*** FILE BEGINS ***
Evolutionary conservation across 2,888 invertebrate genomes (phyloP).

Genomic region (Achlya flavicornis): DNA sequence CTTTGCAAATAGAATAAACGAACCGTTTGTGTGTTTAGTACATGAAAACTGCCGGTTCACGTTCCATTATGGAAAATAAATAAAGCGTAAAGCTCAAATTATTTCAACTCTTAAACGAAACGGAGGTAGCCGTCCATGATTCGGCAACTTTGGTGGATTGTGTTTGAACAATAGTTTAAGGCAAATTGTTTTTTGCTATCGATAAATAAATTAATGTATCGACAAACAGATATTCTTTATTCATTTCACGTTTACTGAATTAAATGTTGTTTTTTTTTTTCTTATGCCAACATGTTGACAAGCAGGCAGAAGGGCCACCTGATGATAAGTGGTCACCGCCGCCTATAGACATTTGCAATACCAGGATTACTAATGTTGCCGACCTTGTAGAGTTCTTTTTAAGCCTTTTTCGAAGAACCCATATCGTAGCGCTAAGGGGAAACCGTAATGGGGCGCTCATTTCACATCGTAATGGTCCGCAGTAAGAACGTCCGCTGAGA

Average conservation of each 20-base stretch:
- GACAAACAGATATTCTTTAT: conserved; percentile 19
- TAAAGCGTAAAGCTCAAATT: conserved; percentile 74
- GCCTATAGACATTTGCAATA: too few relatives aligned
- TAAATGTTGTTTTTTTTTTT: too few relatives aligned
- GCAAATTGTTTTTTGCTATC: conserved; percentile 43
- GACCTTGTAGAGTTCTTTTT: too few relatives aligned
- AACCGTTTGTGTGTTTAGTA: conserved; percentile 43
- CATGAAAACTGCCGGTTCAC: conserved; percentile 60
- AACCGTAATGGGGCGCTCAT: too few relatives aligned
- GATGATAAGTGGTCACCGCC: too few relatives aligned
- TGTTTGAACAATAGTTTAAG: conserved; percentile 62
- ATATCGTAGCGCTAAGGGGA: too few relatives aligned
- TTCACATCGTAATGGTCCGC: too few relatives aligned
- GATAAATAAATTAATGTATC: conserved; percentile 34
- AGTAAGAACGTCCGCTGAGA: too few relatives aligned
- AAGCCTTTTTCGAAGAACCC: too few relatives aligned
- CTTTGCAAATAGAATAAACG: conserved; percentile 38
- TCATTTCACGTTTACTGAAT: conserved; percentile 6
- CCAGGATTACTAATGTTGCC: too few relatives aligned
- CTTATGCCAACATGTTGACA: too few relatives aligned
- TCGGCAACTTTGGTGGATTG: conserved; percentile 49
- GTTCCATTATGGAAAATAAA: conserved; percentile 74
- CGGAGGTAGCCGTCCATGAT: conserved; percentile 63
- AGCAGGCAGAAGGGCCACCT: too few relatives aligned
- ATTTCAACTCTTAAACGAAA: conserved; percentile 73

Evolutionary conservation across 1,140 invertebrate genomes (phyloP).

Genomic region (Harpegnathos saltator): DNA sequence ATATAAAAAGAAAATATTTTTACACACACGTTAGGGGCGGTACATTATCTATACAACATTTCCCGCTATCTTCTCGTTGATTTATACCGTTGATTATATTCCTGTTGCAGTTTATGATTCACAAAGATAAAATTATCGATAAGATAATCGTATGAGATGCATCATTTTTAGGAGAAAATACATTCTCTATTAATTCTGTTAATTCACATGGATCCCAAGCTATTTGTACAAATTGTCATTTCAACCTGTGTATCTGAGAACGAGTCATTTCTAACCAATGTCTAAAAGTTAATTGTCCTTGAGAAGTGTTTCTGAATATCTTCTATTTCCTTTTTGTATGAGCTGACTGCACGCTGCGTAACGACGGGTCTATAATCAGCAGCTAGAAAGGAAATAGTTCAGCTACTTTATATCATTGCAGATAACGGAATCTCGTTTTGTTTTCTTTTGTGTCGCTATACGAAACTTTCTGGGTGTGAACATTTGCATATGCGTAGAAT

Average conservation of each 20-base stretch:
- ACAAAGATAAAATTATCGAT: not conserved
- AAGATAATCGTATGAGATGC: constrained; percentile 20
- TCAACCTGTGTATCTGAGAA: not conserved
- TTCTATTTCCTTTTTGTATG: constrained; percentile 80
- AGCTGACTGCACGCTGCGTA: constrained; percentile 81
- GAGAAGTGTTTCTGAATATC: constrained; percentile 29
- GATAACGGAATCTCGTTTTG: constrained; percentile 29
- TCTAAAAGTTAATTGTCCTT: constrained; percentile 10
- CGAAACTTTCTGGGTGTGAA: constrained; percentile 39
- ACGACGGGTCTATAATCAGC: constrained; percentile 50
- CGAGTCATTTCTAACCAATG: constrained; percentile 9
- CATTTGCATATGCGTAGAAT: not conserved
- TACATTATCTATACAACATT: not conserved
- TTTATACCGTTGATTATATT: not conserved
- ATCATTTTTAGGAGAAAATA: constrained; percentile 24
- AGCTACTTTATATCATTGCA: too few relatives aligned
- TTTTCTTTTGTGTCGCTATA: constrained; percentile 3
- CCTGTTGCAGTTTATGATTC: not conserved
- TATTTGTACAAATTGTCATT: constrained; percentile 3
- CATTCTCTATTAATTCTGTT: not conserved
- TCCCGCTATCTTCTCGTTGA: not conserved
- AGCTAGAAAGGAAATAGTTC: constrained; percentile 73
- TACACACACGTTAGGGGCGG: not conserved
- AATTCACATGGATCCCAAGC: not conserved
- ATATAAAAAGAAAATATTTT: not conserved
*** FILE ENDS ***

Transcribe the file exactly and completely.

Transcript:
Evolutionary conservation across 2,888 invertebrate genomes (phyloP).

Genomic region (Achlya flavicornis): DNA sequence CTTTGCAAATAGAATAAACGAACCGTTTGTGTGTTTAGTACATGAAAACTGCCGGTTCACGTTCCATTATGGAAAATAAATAAAGCGTAAAGCTCAAATTATTTCAACTCTTAAACGAAACGGAGGTAGCCGTCCATGATTCGGCAACTTTGGTGGATTGTGTTTGAACAATAGTTTAAGGCAAATTGTTTTTTGCTATCGATAAATAAATTAATGTATCGACAAACAGATATTCTTTATTCATTTCACGTTTACTGAATTAAATGTTGTTTTTTTTTTTCTTATGCCAACATGTTGACAAGCAGGCAGAAGGGCCACCTGATGATAAGTGGTCACCGCCGCCTATAGACATTTGCAATACCAGGATTACTAATGTTGCCGACCTTGTAGAGTTCTTTTTAAGCCTTTTTCGAAGAACCCATATCGTAGCGCTAAGGGGAAACCGTAATGGGGCGCTCATTTCACATCGTAATGGTCCGCAGTAAGAACGTCCGCTGAGA

Average conservation of each 20-base stretch:
- GACAAACAGATATTCTTTAT: conserved; percentile 19
- TAAAGCGTAAAGCTCAAATT: conserved; percentile 74
- GCCTATAGACATTTGCAATA: too few relatives aligned
- TAAATGTTGTTTTTTTTTTT: too few relatives aligned
- GCAAATTGTTTTTTGCTATC: conserved; percentile 43
- GACCTTGTAGAGTTCTTTTT: too few relatives aligned
- AACCGTTTGTGTGTTTAGTA: conserved; percentile 43
- CATGAAAACTGCCGGTTCAC: conserved; percentile 60
- AACCGTAATGGGGCGCTCAT: too few relatives aligned
- GATGATAAGTGGTCACCGCC: too few relatives aligned
- TGTTTGAACAATAGTTTAAG: conserved; percentile 62
- ATATCGTAGCGCTAAGGGGA: too few relatives aligned
- TTCACATCGTAATGGTCCGC: too few relatives aligned
- GATAAATAAATTAATGTATC: conserved; percentile 34
- AGTAAGAACGTCCGCTGAGA: too few relatives aligned
- AAGCCTTTTTCGAAGAACCC: too few relatives aligned
- CTTTGCAAATAGAATAAACG: conserved; percentile 38
- TCATTTCACGTTTACTGAAT: conserved; percentile 6
- CCAGGATTACTAATGTTGCC: too few relatives aligned
- CTTATGCCAACATGTTGACA: too few relatives aligned
- TCGGCAACTTTGGTGGATTG: conserved; percentile 49
- GTTCCATTATGGAAAATAAA: conserved; percentile 74
- CGGAGGTAGCCGTCCATGAT: conserved; percentile 63
- AGCAGGCAGAAGGGCCACCT: too few relatives aligned
- ATTTCAACTCTTAAACGAAA: conserved; percentile 73

Evolutionary conservation across 1,140 invertebrate genomes (phyloP).

Genomic region (Harpegnathos saltator): DNA sequence ATATAAAAAGAAAATATTTTTACACACACGTTAGGGGCGGTACATTATCTATACAACATTTCCCGCTATCTTCTCGTTGATTTATACCGTTGATTATATTCCTGTTGCAGTTTATGATTCACAAAGATAAAATTATCGATAAGATAATCGTATGAGATGCATCATTTTTAGGAGAAAATACATTCTCTATTAATTCTGTTAATTCACATGGATCCCAAGCTATTTGTACAAATTGTCATTTCAACCTGTGTATCTGAGAACGAGTCATTTCTAACCAATGTCTAAAAGTTAATTGTCCTTGAGAAGTGTTTCTGAATATCTTCTATTTCCTTTTTGTATGAGCTGACTGCACGCTGCGTAACGACGGGTCTATAATCAGCAGCTAGAAAGGAAATAGTTCAGCTACTTTATATCATTGCAGATAACGGAATCTCGTTTTGTTTTCTTTTGTGTCGCTATACGAAACTTTCTGGGTGTGAACATTTGCATATGCGTAGAAT

Average conservation of each 20-base stretch:
- ACAAAGATAAAATTATCGAT: not conserved
- AAGATAATCGTATGAGATGC: constrained; percentile 20
- TCAACCTGTGTATCTGAGAA: not conserved
- TTCTATTTCCTTTTTGTATG: constrained; percentile 80
- AGCTGACTGCACGCTGCGTA: constrained; percentile 81
- GAGAAGTGTTTCTGAATATC: constrained; percentile 29
- GATAACGGAATCTCGTTTTG: constrained; percentile 29
- TCTAAAAGTTAATTGTCCTT: constrained; percentile 10
- CGAAACTTTCTGGGTGTGAA: constrained; percentile 39
- ACGACGGGTCTATAATCAGC: constrained; percentile 50
- CGAGTCATTTCTAACCAATG: constrained; percentile 9
- CATTTGCATATGCGTAGAAT: not conserved
- TACATTATCTATACAACATT: not conserved
- TTTATACCGTTGATTATATT: not conserved
- ATCATTTTTAGGAGAAAATA: constrained; percentile 24
- AGCTACTTTATATCATTGCA: too few relatives aligned
- TTTTCTTTTGTGTCGCTATA: constrained; percentile 3
- CCTGTTGCAGTTTATGATTC: not conserved
- TATTTGTACAAATTGTCATT: constrained; percentile 3
- CATTCTCTATTAATTCTGTT: not conserved
- TCCCGCTATCTTCTCGTTGA: not conserved
- AGCTAGAAAGGAAATAGTTC: constrained; percentile 73
- TACACACACGTTAGGGGCGG: not conserved
- AATTCACATGGATCCCAAGC: not conserved
- ATATAAAAAGAAAATATTTT: not conserved